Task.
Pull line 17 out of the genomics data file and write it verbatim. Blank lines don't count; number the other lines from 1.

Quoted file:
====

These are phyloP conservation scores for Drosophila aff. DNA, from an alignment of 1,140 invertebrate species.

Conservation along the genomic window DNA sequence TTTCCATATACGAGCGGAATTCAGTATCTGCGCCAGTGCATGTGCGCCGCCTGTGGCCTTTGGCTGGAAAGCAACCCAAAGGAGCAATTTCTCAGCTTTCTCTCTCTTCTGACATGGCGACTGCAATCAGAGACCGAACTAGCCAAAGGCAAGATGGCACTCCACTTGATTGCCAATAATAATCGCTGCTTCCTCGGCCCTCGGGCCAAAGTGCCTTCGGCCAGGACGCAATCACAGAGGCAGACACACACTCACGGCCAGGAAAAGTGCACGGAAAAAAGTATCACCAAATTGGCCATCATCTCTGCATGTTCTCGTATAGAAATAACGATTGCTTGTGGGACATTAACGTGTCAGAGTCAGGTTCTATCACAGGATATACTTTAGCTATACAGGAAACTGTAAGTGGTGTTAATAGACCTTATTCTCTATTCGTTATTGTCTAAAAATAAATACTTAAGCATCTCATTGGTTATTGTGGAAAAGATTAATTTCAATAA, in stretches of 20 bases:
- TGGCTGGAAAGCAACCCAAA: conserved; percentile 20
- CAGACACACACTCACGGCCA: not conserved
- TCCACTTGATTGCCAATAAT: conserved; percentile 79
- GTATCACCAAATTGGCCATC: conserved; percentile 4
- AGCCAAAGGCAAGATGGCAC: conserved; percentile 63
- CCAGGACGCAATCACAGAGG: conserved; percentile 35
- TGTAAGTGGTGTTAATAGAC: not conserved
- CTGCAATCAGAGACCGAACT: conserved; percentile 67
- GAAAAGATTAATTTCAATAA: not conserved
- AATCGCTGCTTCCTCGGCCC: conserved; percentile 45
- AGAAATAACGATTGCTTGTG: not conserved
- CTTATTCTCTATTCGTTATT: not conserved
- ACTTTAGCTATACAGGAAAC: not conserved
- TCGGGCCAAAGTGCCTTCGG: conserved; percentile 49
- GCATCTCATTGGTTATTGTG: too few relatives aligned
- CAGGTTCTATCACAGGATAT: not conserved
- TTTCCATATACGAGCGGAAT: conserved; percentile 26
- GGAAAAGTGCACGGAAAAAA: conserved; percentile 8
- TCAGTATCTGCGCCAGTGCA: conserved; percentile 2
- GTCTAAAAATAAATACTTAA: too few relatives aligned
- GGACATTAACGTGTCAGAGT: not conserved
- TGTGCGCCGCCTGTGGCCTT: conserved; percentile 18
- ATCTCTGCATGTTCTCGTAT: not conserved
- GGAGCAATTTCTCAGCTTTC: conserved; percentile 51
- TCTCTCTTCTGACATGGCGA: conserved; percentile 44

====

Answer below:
- GCATCTCATTGGTTATTGTG: too few relatives aligned